Forrester Defines Three Cloud Storage Use Cases

While a lot of hype has been generated about cloud computing, particularly storage in the cloud, Forrester Research senior analyst Andrew Reichman contends that are really only three situations in which cloud storage is a viable alternative to managing storage on-premises: when supporting cloud applications, as secondary back-up and for file storage of infrequently used files.

August 16, 2010

3 Min Read
Network Computing logo

While a lot of hype has been generated about cloud computing, particularly storage in the cloud, Forrester Research senior analyst Andrew Reichman contends that are really only three situations in which cloud storage is a viable alternative to managing storage on-premises: when supporting cloud applications, as secondary back-up and for file storage of infrequently used files.

The first in his list, storage of data for applications that are also delivered in the cloud, is commonly known as Software as a Service (SaaS). Typically, businesses delve into cloud computing one application at a time and sign up for SaaS services such as e-mail in the cloud from Google or customer relationship management software from Salesforce.com. "If an app is moving from on-premises to the cloud, that changes how much storage on-premises you're going to need," said Reichman, who also advised that the SaaS vendor needs to accurately determine how much storage the customer's application is going to need. It's also not uncommon for a business to have different cloud vendors for different applications because each may have particular expertise in one app area or another, he said.

Second, cloud storage would be appropriate for secondary backup of data. Storage needs to be in the same location as the application servers so data is saved to storage quickly, but backup storage could and should be off-site for disaster recovery purposes, and the cloud could be a suitable solution, Reichman said.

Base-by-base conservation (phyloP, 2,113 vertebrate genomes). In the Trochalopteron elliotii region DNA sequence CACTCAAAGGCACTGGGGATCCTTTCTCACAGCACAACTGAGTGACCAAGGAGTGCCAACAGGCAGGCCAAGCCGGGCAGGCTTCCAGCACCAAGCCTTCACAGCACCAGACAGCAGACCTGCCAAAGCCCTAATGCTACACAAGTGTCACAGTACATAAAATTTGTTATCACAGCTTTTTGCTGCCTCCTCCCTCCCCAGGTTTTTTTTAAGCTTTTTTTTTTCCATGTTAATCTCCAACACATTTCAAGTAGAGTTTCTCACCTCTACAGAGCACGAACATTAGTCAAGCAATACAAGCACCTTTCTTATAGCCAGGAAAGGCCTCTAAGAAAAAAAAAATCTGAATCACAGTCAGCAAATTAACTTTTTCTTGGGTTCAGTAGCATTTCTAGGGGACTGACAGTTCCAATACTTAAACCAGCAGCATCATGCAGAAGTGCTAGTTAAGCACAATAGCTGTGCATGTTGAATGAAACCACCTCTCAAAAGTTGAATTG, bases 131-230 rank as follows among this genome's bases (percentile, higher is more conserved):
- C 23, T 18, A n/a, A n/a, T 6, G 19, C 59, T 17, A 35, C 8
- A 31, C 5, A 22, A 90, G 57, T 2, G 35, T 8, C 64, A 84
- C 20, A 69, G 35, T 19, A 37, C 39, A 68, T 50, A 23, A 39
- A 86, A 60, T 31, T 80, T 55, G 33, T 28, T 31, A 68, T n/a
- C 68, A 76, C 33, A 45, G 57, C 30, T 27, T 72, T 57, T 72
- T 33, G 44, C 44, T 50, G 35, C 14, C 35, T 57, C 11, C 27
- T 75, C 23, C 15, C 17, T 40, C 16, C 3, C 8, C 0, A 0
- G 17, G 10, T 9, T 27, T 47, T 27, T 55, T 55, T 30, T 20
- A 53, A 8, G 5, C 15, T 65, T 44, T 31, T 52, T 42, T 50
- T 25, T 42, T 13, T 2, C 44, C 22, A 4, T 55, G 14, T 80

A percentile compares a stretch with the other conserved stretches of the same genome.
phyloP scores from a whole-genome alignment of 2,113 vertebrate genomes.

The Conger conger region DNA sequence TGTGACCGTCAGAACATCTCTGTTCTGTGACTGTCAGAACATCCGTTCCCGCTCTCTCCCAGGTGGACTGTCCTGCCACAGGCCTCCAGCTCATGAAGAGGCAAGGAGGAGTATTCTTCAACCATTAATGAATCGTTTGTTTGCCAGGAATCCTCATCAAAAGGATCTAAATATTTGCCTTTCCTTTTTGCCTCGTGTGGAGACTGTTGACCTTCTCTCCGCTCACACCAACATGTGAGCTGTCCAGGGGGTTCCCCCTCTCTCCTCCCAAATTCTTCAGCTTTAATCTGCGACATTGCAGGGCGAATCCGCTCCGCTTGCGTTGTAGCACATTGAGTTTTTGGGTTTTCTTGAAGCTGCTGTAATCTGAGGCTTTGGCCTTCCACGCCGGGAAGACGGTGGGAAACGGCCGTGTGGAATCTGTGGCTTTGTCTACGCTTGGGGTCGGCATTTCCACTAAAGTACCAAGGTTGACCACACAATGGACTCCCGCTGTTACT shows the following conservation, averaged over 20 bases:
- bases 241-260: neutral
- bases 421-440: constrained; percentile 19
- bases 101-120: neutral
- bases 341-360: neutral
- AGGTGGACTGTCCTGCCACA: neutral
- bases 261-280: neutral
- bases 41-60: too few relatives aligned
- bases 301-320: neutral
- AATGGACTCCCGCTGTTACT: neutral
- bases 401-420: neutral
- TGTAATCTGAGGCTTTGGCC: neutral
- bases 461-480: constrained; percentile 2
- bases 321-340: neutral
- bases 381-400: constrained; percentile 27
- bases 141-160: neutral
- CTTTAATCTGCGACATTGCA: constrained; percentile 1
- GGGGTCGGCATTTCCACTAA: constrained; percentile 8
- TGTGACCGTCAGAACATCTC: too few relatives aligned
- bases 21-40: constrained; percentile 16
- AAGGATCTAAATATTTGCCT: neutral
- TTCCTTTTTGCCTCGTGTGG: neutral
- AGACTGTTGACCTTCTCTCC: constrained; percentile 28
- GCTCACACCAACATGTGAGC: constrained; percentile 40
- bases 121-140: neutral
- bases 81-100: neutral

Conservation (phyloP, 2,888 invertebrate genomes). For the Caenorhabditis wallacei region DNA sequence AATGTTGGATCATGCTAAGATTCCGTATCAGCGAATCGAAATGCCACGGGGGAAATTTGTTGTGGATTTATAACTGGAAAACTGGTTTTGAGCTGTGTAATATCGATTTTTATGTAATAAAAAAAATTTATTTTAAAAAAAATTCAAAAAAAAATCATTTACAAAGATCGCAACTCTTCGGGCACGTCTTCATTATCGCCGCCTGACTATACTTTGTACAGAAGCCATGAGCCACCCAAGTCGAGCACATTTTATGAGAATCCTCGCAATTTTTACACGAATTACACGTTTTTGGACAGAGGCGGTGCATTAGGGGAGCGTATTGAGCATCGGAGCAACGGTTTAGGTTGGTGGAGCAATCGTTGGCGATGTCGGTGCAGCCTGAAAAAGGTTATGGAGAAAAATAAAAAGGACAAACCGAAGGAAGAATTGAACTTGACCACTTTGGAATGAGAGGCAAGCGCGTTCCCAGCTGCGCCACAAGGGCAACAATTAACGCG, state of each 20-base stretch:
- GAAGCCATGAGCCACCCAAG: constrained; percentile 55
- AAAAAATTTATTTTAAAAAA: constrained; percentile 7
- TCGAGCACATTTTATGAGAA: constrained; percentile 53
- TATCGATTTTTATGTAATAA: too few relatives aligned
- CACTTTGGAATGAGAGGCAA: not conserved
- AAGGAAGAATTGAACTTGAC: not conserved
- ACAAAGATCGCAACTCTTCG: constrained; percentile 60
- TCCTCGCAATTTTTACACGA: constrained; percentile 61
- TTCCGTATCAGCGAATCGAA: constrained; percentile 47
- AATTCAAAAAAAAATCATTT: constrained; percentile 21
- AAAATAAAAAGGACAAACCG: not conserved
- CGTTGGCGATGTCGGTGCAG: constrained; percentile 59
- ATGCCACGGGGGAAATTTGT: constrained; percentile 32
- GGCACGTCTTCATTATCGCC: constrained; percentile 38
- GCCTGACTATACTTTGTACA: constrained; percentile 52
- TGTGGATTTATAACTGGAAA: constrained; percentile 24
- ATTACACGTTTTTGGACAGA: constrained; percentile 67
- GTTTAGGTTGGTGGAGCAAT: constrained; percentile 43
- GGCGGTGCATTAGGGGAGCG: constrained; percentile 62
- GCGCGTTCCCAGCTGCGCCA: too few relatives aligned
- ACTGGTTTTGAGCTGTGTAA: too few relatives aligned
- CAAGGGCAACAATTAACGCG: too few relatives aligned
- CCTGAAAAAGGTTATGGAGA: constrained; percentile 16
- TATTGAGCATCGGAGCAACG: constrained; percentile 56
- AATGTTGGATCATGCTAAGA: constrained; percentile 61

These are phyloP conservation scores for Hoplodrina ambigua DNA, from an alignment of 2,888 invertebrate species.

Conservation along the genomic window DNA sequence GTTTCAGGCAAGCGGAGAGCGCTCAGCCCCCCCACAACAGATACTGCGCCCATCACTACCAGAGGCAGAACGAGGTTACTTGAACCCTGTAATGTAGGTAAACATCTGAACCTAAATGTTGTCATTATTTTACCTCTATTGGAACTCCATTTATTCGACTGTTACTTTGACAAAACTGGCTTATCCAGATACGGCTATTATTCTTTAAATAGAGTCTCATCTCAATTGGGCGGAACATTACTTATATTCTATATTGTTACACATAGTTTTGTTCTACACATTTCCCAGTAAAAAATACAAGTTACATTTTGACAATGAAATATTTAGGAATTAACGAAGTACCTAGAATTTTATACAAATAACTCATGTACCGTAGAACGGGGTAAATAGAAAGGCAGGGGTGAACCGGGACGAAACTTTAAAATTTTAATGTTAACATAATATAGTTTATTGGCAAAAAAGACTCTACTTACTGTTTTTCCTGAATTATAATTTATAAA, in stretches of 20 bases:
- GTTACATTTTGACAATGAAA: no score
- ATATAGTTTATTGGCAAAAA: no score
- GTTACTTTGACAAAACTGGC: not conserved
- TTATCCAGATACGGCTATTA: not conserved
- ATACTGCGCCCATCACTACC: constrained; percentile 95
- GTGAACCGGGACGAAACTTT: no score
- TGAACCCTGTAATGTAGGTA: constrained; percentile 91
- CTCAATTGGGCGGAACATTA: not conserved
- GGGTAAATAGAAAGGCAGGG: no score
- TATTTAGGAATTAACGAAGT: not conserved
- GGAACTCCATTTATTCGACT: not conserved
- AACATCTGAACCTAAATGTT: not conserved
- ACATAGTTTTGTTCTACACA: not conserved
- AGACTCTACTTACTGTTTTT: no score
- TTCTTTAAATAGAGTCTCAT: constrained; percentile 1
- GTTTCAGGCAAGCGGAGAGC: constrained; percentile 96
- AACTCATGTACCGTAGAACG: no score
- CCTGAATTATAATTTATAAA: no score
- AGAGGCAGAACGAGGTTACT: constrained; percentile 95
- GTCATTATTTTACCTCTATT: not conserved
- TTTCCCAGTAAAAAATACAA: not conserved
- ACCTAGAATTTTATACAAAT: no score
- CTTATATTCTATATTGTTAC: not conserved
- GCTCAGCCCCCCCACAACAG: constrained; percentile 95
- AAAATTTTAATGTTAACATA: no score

However, the cloud provider needs to have enough bandwidth to return data quickly to the customer's data center when needed. As he explains it, data is saved to storage from the application server a little bit at a time, but when a failure occurs and the backup storage is called to action, it needs to send all the data stored over time at once. "When you're restoring, you're potentially talking about a huge amount of data where all the data that's on that server has to go back across the wire. That is a potential bandwidth problem," Reichman said.

Third, cloud storage is ideal for file storage. About 80 percent of files stored by a given organization are accessed infrequently, sometimes not at all, so they could be stored in a cloud if an organization is willing to tolerate some degree of slower access to them. As it is, remote offices would experience a delay in accessing documents on a file server at the home office anyway, so accessing those files in the cloud would take about the same amount of time.There are a couple of scenarios in which cloud storage would not be the answer. The cloud would not work as well for data warehousing in which one database is accessed by several different applications. He also advises against running an application in the customer's data center but the storage in the cloud because of concerns about latency.

It's not that cloud vendors are pushing cloud services that are inappropriate, it's that cloud marketing is so pervasive. "It's kind of maddening how much cloud hype there is," said Reichman, who's heard pitches that the traditional data center is disappearing, that everything will be available in the cloud and that customers won't need to buy storage technology themselves anymore. "Anything's possible in 10 [or] 15 years, but for what we've got going now, those are the types of claims that just don't seem that likely," he said.

It's critical for customers to craft well-defined service level agreements (SLAs) in contract negotiations with cloud vendors to guarantee what level of availability, performance and security the vendor will provide, Reichman added. It may be one thing for the vendor to deliver high performance and availability to one of its first customers and quite another matter when it adds 100 more over time.

Lastly, Reichman advises companies to ask for discounts from cloud vendors for being early adopters. The vendor may easily agree to a discount if that means that company can be a reference customer for it to market to other prospects.

SUBSCRIBE TO OUR NEWSLETTER
Stay informed! Sign up to get expert advice and insight delivered direct to your inbox

You May Also Like


More Insights